Governor Perry Signs Eminent Domain Reform Bill into Law

A five-year long fight to reform eminent domain laws in Texas and protect the rights of property-holders ended successfully on Monday when Governor Rick Perry signed SB 18 into law. The bill had been previously presented twice to legislature in Texas. In 2007, the bill was passed but subsequently vetoed, while in 2009 it passed the state House but stalled in the Senate.

The Bill contains three major components which are of particular interest to property-owners. First, it includes a comprehensive ban on the “public benefit” use of eminent domain, either directly or via a series of end-runs. This provision is effectively a legislative override to the decision Kelso v. New London, in which eminent domain powers were controversially expanded.

Second, SB 18 requires that owners of land that is subject to a proposed easement must be provided with a comprehensive assessment of the value of their property, and that these assessments can not be subject to confidentiality agreements. This provision means that the state government has to give property owners an honest and open appraisal of the value of their land before negotiating an agreement.

Finally, SB 18 requires that any government which is considering invoking eminent domain powers must make a bona fide offer to the owner of the property to sell the property voluntarily. This offer must include a 30-day decision period and must be of equal to or greater than the value in the assessment.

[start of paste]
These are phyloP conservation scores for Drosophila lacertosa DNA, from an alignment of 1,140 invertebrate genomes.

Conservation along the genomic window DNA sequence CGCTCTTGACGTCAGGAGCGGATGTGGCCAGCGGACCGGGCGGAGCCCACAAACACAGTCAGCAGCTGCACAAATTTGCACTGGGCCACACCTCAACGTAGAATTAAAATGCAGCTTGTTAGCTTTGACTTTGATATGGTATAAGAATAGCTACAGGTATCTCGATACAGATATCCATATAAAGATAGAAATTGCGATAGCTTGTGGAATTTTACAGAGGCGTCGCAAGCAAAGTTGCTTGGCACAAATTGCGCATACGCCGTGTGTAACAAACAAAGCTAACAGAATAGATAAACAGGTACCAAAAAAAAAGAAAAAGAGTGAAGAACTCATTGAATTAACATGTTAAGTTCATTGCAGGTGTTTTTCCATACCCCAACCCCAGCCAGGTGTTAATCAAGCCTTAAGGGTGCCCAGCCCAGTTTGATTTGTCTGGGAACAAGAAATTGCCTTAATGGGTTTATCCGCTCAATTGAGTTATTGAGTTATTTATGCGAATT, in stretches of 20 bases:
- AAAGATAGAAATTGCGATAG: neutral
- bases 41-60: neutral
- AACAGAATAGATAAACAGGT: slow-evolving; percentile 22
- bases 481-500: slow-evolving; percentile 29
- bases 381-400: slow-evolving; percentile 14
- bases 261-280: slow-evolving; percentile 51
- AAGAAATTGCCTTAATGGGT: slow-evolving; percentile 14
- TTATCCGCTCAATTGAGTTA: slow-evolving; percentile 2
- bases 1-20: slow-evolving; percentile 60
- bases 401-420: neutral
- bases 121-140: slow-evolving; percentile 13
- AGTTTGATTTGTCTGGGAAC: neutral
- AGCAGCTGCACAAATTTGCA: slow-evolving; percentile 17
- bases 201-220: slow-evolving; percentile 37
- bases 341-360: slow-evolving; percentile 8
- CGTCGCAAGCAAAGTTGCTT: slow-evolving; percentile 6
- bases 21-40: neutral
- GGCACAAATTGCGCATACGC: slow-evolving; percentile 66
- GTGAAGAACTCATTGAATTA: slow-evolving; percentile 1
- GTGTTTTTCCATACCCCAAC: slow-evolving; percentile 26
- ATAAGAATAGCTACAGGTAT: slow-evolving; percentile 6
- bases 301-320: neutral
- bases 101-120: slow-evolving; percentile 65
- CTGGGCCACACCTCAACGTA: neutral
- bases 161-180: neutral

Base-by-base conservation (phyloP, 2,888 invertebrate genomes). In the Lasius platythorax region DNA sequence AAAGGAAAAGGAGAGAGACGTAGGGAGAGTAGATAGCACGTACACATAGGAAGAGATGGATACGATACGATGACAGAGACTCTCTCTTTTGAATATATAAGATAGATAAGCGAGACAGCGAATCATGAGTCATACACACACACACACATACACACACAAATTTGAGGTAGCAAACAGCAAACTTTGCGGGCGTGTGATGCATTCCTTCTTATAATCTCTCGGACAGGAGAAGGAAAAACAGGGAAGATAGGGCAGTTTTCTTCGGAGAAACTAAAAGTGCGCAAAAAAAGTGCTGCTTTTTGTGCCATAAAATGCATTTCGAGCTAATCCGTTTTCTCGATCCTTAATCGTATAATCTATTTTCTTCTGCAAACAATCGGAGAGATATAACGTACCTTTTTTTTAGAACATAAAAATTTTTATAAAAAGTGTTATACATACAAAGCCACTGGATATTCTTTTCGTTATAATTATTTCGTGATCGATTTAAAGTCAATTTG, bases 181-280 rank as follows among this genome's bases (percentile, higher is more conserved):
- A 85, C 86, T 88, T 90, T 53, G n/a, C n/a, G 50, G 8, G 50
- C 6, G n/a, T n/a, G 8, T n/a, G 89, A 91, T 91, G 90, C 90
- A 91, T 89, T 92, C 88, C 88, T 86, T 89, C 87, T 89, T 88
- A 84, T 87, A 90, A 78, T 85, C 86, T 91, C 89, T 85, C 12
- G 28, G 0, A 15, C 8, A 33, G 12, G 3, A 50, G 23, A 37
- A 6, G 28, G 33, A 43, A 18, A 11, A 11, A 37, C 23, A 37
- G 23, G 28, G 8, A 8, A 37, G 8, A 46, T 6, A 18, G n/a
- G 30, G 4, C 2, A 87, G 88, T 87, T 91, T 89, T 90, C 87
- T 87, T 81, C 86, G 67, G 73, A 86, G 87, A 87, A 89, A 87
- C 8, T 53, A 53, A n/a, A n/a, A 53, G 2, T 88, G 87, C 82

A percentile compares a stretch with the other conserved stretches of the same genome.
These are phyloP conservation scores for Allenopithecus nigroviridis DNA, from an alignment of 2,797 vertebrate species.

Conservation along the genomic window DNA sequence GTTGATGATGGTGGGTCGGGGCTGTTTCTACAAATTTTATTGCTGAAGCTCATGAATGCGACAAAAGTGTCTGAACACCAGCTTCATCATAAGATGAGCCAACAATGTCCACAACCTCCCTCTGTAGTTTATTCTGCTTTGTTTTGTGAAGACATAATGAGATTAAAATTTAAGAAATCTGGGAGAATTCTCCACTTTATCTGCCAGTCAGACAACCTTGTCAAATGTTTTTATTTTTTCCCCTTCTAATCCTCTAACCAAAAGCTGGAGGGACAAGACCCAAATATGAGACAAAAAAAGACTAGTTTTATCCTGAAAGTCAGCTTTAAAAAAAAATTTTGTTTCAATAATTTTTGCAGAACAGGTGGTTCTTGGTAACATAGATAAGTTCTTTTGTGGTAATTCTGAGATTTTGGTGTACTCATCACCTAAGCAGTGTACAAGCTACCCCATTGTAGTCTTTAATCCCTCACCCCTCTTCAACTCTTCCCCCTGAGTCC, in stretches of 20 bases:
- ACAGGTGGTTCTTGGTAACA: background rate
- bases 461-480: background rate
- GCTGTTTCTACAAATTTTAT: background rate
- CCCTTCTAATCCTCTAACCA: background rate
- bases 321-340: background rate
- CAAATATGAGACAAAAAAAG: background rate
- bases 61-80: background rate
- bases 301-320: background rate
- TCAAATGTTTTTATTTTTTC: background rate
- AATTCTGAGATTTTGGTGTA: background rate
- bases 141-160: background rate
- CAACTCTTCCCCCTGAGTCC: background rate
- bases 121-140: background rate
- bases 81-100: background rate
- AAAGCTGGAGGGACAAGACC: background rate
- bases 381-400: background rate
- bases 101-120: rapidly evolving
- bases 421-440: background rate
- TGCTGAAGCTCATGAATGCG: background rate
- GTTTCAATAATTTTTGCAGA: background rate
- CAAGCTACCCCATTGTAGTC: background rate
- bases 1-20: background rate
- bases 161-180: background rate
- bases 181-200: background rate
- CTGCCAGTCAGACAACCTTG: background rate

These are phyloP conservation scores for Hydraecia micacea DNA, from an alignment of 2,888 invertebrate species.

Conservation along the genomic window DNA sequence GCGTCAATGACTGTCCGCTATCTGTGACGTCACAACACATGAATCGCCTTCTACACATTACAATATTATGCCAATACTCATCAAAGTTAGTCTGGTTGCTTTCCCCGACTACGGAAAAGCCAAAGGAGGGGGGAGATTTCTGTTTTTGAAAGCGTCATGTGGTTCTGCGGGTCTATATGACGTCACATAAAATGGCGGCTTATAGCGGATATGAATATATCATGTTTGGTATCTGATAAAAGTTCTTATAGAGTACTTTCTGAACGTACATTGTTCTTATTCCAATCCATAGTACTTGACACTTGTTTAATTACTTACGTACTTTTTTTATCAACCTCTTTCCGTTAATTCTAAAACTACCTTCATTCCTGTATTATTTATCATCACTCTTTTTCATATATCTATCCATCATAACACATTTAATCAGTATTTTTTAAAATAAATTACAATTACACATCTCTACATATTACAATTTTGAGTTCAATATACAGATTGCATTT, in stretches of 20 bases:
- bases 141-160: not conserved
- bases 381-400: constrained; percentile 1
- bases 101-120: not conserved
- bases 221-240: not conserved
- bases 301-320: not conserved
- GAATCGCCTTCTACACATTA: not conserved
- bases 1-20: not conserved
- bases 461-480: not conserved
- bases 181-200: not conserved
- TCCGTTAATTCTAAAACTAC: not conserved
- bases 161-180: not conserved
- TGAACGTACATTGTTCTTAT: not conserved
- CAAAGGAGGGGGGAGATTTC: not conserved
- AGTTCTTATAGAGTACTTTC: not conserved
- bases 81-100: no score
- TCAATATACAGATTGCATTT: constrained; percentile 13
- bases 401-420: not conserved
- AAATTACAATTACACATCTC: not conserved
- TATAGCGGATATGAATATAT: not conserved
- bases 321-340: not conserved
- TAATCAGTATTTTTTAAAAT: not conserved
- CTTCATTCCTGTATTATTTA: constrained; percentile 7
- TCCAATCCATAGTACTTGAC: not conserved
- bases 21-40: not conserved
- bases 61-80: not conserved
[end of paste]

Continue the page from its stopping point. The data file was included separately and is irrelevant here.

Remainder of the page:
Overall, these three provisions have the effect of limiting eminent domain powers to their originally intended public use, and improve the negotiating position and information available.

The Bill was passed overwhelmingly with bipartisan support in the House and Senate. Governor Perry had designated SB 18 as an “Emergency” piece of legislation, in order to encourage expedited passage.

While most property rights activists and legislators were pleased with this development, some believed that the bill could have done more: "I wish it was a little bit stronger for the property rights… but it’s always a delicate balancing it’s weighing the interest of the public good and private property," said State Sen. Leticia Van de Putte.

The Property Rights Alliance has consistently supported Eminent Domain reforms and hopes and expects that this bill will provide a model for similar legislation in other states.